The Sugar Plum Christmas Book, 1978
Finding this book, this influential but long-lost item of my childhood, was no easy task. While I could remember whole poems and, especially, the cutely disturbing illustrations, the only part of the title I could recall was “Christmas Book”. Which is all but impossible to identify through googling. The search went on for a good few years, sparked up again each Christmas when I remembered its existence and tried, fruitlessly, again.
This year I cracked it – an imageless mention of “Sugar Plum Christmas Book” on Abe Books sparked off a lightbulb moment and when I found a picture of the cover it was a glorious moment. I couldn’t have told you what the cover looked like, and now I’m amazed I ever forgot. Something called “Sugar Plum” would, these days, be pink and fluffy and saccharine, and so the Eastern European peasant vibe, along with all the goblins, beasties and strange little elves inside, is quite striking. The stories and the rest of the contents is charming and nicely written by Jean Chapman, but it’s Deborah Niland’s illustrations which turn it into a special book for me.
Im not sure where my original book came from. I remember my childhood reading consisted of rather a lot of sold off library books and charity shop finds. I had one of those personalised books where they fill in your name, town and family in the story, except it was second hand, and so it was someone else’s life inside the book. Which I didn’t think was odd at all at the time and I used to read it quite a lot, thinking about this other kid’s life and friends. I also had “St Michael” books from Marks and Spencer, and books bought from the intermittent book stall at school. My new Christmas Book is an ex-library book which apparently sat on a shelf for the whole of the 1990s (something I always find slightly sad).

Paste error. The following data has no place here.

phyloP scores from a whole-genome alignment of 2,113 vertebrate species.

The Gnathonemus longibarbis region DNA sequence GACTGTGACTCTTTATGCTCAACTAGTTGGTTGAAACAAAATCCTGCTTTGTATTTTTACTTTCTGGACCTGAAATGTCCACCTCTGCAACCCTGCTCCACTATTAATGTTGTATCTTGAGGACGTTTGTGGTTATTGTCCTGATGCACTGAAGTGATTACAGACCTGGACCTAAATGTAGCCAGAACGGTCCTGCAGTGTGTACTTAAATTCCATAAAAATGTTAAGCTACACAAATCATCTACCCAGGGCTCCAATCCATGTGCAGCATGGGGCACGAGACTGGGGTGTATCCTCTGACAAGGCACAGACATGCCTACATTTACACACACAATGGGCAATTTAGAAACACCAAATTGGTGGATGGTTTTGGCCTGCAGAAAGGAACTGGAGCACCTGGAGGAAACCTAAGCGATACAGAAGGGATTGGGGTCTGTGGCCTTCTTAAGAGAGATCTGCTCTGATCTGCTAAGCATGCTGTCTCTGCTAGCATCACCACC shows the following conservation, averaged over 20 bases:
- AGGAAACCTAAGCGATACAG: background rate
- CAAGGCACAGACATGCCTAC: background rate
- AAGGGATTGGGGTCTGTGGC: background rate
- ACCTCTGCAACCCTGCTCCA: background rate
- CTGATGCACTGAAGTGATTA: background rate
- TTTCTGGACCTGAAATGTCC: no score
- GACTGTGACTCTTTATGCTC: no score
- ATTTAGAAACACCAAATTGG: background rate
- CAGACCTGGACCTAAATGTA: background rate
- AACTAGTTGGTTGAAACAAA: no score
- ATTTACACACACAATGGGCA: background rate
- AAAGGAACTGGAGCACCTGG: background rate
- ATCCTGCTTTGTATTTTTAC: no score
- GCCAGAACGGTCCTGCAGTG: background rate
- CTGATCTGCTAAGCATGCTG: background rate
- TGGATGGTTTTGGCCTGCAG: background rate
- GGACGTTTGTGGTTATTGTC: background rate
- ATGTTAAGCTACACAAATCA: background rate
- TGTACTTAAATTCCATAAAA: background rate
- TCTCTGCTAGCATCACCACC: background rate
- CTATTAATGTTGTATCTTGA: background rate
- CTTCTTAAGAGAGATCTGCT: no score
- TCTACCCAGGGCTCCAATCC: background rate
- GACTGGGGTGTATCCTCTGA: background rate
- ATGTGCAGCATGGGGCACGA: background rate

I read and re-read it, whether it was seasonally appropriate or not. One of the joys of finding it again was that it felt like listening to an album you haven’t heard in 20 years, but you still know all the words to. This poem has certainly been rattling around my head for nearly my whole life.
As has the picture of the naughty dwarves in The Red Cap story, especially the one eating a burger, and the two playing what appears to be a strange nose wrestling game.
It’s full of songs, stories, crafts and recipes. None of which I actually made, but I feel that now I want to, with my own kids. Especially this Nisse puppet.
And maybe I’ll finally work out the tune to the Nasty Little Beasties song too.
The story of the mysterious strangers and the horrible Slybones family, The Way of Wishes, is another one which made a big impression. The descriptions of the Christmas food, and, especially, the vivid picture of the Christmas pudding fight.
But it’s this picture which sums up my memory of the atmosphere created by this book. A tiny cottage, like one of those seen in fairy tales, probably in a forest somewhere, full of archaic hospitality and whimsical cheer.